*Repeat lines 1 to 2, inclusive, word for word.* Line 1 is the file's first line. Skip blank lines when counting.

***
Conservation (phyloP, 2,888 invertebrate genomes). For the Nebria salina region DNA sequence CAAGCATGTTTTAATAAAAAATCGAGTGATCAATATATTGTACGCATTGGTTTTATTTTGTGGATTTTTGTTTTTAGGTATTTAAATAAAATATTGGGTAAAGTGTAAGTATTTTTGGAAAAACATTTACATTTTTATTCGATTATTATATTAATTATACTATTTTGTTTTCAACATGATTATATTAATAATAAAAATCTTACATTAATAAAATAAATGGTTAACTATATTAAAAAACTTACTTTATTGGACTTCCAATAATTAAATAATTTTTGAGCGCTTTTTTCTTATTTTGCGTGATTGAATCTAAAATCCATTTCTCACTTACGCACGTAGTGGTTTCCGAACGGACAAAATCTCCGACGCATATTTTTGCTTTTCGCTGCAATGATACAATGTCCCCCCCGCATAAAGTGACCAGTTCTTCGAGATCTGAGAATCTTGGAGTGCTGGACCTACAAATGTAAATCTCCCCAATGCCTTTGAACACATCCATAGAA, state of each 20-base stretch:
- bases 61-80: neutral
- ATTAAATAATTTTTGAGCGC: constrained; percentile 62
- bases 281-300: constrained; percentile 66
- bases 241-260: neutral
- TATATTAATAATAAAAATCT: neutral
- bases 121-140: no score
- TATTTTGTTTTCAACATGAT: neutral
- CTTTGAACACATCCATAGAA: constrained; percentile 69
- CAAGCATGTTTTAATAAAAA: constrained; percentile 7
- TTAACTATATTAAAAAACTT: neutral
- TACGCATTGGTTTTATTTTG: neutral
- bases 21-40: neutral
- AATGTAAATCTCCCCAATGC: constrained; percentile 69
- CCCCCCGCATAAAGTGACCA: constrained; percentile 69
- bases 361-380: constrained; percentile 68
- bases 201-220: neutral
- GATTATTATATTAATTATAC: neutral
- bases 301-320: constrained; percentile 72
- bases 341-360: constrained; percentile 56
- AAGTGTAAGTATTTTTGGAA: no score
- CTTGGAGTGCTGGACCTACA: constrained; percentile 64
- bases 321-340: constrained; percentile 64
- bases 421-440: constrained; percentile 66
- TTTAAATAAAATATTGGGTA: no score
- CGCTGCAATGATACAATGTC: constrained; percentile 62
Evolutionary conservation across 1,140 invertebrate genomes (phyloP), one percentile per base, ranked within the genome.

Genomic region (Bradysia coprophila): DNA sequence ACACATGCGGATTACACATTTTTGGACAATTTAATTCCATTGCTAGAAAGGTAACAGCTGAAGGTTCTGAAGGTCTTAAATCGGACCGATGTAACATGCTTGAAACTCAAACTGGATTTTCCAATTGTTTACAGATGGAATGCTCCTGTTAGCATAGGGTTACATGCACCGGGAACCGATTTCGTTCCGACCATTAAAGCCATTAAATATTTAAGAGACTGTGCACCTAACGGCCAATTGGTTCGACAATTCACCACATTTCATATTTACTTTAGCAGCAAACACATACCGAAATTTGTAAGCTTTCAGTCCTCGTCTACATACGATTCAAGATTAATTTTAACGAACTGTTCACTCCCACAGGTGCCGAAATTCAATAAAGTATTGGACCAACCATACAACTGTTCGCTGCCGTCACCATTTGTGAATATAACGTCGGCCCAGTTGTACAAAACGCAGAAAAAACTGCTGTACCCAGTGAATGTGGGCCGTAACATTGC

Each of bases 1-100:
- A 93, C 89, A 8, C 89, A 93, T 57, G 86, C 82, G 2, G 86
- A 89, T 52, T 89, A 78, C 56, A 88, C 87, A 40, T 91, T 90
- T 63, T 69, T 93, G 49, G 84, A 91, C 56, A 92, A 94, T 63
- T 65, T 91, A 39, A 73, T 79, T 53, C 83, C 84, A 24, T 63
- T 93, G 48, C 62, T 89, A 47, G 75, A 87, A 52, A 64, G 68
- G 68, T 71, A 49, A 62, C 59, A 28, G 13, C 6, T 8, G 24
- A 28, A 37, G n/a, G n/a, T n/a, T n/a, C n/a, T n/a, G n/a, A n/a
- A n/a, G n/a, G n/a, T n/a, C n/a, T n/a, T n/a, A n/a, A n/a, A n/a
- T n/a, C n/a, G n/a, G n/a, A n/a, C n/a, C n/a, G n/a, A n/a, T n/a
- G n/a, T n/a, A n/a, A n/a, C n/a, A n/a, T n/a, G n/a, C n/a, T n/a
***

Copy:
Conservation (phyloP, 2,888 invertebrate genomes). For the Nebria salina region DNA sequence CAAGCATGTTTTAATAAAAAATCGAGTGATCAATATATTGTACGCATTGGTTTTATTTTGTGGATTTTTGTTTTTAGGTATTTAAATAAAATATTGGGTAAAGTGTAAGTATTTTTGGAAAAACATTTACATTTTTATTCGATTATTATATTAATTATACTATTTTGTTTTCAACATGATTATATTAATAATAAAAATCTTACATTAATAAAATAAATGGTTAACTATATTAAAAAACTTACTTTATTGGACTTCCAATAATTAAATAATTTTTGAGCGCTTTTTTCTTATTTTGCGTGATTGAATCTAAAATCCATTTCTCACTTACGCACGTAGTGGTTTCCGAACGGACAAAATCTCCGACGCATATTTTTGCTTTTCGCTGCAATGATACAATGTCCCCCCCGCATAAAGTGACCAGTTCTTCGAGATCTGAGAATCTTGGAGTGCTGGACCTACAAATGTAAATCTCCCCAATGCCTTTGAACACATCCATAGAA, state of each 20-base stretch:
- bases 61-80: neutral